The Collective
Wednesday, May 21, 2024
By Steven L. Taylor
Via the AP: Clinton may take delegate fight to convention
Hillary Rodham Clinton says she is willing to take her fight to seat Florida and Michigan delegates to the convention if the two states want to go that far. In an interview with The Associated Press, Clinton was asked whether she would support the states if they continue the fight.

The presidential candidate said Wednesday, “Yes I will. I will, because I feel very strongly about this.”

All well and good, I suppose. But, at this point this seems to me to be nothing more than a combination of pandering and denial.

Even if Florida and Michigan are counted, I don’t think that she can overtake Obama’s delegate lead.

Florida would have had 210 delegates, and even if a delegation is seated, the odds are that that number (as per party rules) would be halved. I am not sure what the exact allocation would be, but Clinton won 50% of the vote in Florida, with Obama at 33% and Edwards at 14%. For simplicity’s sake, let’s give Clinton 50% + some surplus, since she won the state (59), Obama 33% (36) and 14% to Edwards (15).

That would take the pledged delegate count (based on CNN’s estimates, currently at 1,656 for Obama v. 1,498 for Clinton) to:

1707 Obama (assuming he gets Edwards’ as well–but even without them he is at 1693)
1557 Clinton

And, of course, if the delegation isn’t halved, the gap will remain the same. Even if all of Edwards’ delegates go with Clinton, Obama is still ahead.

Ok, how about Michigan? There are 156 delegates from Michigan. If we half that we get 78. And since Clinton was on the ballot and Obama wasn’t, let’s just give Clinton all of them! That takes her number to 1635 to Obama’s 1707.

What? Not fair, you say? You’re right! Clinton deserves all the delegates without any that halving business! That would give her 1713 to Obama’s 1707!

So, I guess if she can deny Obama any Michigan delegates (which I suspect ain’t gonna happen), she can overtake him in delegates (but only if we stop the primaries right now).

And there you go: the road to the nomination!

Update: At the Economist’s Democracy in America blog, they note:

NBC News has Barack Obama leading Hillary Clinton by 171 delegates. That means if she wins a mere 100% of the remaining 86 pledged delegates from Puerto Rico, Montana and South Dakota, she will be only be 85 delegates behind. Then, presuming (as we should) that she will get the Rules and Bylaws Committee to seat Florida and Michigan entirely in her favour (including zero delegates for Mr Obama in Michigan—the people’s voices must be heard after all, and none of those voices spoke his name), she nets 58 delegates, and is behind just 27. Then assuming 260 or so undecided superdelegates (remember, Florida and Michigan will be fully seated, including their supers), only 55% have to be convinced to overrule the elected delegates.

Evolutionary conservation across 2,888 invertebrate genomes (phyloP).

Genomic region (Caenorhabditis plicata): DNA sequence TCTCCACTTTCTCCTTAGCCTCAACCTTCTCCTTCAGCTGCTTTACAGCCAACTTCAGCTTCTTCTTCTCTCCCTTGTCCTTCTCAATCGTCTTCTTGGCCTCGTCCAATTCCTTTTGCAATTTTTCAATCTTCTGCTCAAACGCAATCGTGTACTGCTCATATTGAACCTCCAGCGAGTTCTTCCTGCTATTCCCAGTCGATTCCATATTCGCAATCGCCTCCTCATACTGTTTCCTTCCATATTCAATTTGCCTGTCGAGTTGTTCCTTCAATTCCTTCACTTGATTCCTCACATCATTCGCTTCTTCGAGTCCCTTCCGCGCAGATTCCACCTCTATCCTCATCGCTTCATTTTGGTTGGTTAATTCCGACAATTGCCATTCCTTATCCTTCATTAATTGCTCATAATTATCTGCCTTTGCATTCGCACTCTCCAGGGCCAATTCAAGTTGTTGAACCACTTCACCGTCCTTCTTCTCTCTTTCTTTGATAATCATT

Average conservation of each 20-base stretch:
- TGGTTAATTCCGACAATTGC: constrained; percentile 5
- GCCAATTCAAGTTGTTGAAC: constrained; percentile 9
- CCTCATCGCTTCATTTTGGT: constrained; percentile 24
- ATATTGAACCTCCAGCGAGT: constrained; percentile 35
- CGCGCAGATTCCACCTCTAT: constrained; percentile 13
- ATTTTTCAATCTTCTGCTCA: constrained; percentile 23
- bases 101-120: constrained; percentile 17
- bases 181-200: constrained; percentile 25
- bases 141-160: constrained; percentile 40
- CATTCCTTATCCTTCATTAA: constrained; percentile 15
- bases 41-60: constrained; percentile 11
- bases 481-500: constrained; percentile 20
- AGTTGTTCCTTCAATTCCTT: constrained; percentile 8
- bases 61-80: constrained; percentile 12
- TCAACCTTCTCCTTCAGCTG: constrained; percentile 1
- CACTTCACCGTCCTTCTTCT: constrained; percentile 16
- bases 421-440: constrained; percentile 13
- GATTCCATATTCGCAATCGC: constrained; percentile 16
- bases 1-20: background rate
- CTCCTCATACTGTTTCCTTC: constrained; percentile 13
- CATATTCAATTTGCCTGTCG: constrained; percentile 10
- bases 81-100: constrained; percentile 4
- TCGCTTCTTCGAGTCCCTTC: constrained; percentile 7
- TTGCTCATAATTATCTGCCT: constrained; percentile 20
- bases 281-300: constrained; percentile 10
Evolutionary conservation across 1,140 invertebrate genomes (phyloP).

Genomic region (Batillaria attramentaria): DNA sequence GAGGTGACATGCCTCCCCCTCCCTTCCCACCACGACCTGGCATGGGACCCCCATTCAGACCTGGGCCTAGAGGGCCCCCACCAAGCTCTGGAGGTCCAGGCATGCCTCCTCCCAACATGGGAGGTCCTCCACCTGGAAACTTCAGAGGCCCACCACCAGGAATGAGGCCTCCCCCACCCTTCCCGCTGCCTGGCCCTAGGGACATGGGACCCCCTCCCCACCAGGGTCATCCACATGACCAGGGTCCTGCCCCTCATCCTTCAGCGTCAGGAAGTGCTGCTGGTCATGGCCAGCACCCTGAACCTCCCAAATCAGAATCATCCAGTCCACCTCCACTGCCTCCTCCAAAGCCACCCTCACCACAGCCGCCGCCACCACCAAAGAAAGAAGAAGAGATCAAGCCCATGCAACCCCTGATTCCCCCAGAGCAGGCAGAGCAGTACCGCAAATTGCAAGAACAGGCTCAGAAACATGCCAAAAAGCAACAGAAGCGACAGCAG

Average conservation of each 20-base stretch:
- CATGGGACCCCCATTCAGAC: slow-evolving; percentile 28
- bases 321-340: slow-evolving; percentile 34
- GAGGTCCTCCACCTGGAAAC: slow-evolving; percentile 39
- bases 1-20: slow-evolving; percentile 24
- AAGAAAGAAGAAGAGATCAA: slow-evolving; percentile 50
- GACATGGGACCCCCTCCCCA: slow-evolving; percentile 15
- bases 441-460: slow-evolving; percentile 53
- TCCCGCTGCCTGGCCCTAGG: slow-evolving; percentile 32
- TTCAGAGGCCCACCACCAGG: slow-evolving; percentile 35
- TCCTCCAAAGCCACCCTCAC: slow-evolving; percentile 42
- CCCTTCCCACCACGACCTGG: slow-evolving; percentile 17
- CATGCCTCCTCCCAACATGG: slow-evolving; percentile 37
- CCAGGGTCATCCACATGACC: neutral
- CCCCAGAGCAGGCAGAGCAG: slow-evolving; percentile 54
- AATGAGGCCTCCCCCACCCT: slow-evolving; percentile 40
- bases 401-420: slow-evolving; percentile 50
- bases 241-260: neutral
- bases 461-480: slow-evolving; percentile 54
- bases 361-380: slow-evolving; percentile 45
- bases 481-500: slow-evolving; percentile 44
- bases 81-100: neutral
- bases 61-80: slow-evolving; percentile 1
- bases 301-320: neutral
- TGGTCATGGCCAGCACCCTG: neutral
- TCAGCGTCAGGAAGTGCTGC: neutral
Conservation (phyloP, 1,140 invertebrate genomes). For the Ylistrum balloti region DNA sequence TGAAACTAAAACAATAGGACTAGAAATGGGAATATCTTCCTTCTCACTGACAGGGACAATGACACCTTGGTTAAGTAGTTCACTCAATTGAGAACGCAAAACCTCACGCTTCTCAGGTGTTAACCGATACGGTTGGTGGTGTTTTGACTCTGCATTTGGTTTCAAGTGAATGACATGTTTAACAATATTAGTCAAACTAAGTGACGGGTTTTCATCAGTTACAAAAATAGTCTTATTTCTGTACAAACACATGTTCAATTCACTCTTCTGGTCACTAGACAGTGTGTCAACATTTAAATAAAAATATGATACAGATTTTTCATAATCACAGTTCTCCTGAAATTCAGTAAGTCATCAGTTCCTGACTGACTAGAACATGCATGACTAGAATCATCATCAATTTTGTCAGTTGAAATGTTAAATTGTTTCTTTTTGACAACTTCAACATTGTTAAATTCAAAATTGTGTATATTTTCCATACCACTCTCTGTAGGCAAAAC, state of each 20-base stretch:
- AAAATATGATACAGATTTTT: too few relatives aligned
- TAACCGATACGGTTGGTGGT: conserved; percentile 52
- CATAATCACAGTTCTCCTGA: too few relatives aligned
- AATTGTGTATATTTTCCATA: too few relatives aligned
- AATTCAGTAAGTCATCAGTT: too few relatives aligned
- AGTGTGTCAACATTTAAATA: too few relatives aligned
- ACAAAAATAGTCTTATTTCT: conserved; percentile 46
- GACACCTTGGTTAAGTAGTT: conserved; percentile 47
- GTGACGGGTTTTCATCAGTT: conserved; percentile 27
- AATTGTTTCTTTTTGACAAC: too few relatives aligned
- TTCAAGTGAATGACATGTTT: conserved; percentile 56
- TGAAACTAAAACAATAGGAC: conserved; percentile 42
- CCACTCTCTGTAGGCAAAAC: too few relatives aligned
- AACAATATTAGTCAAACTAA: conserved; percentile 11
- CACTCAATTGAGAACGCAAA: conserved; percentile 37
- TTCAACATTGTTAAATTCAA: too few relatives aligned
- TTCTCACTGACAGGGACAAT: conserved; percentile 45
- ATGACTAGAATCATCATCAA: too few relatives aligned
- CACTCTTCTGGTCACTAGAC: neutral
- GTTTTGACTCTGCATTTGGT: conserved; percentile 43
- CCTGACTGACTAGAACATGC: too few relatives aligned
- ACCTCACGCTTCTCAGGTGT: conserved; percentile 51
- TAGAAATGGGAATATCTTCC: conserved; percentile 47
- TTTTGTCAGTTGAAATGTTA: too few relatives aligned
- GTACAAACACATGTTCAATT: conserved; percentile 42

That certainly seems likely, yes?

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Filed under: 2008 Campaign, US Politics | |
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4 Responses to “Clinton Vows to Take FL/MI Fight to the Convention”

  • el
  • pt
    1. Captain D Says:

      I’ve contended for years that Bill and Hillary Clinton are both clinically narcissistic.

      What more evidence do we need?

      She will go to the convention because she is unable, personally, not to, regardless of the odds.

    2. Clinton’s Thin Ice | Comments from Left Field Says:

      [...] at Memeorandum: The Moderate Voice, MSNBC, PoliBlog (TM), NO QUARTER, TPM Election Central, The Confluence, Balloon Juice, Real Clear Politics, Big Head DC [...]

    3. PoliBlog (TM): A Rough Draft of my Thoughts » Doing the Hard Work, so I don’t have to Says:

      [...] Yesterday I made some quick and flippant calculations as to what would happen if the Michigan and Florida delegations were seated. Poblano at has gone well beyond the flippant and did the real work and comes to the following conclusions: If the Florida and Michigan delegations are seated as half-delegates, Obama needs only about 10 percent of the outstanding superdelegates in order to clinch the nomination; Clinton would need 90 percent. If Florida and Michigan are fully seated, Obama needs about 20 percent of the remaining undeclared delegates; Clinton needs roughly 80 percent. [...]

    4. Jack Says:

      Clinton has taken Kentucky and Obama has done it in Oregon.
      The Democratic race for nomination is still very much alive – and most likely to be decided by superdelegates – as CNN points out clearly

      If you’re tired of waiting around for those super delegates to make a decision already, go to and push them to support Clinton or Obama

      If you haven’t done so yet, please write a message to each of your state’s superdelegates at

      Obama Supporters:

      Sending a note to current Obama supporters lets them know it’s appreciated, sending a note to current Clinton supporters can hopefully sway them to change their vote to Obama, and sending a note to the uncommitted folks will hopefully sway them to vote for Obama. It’s that easy…

      Clinton Supporters too …. !

      It takes a moment, but what’s a few minutes now worth to get Clinton in office?! Those are really worth !

      Sending a note to current Clinton supporters lets them know it’s appreciated, sending a note to current Obama supporters can hopefully sway them to change their vote to Clinton, and sending a note to the uncommitted folks will hopefully sway them to vote for Clinton. It’s that easy…

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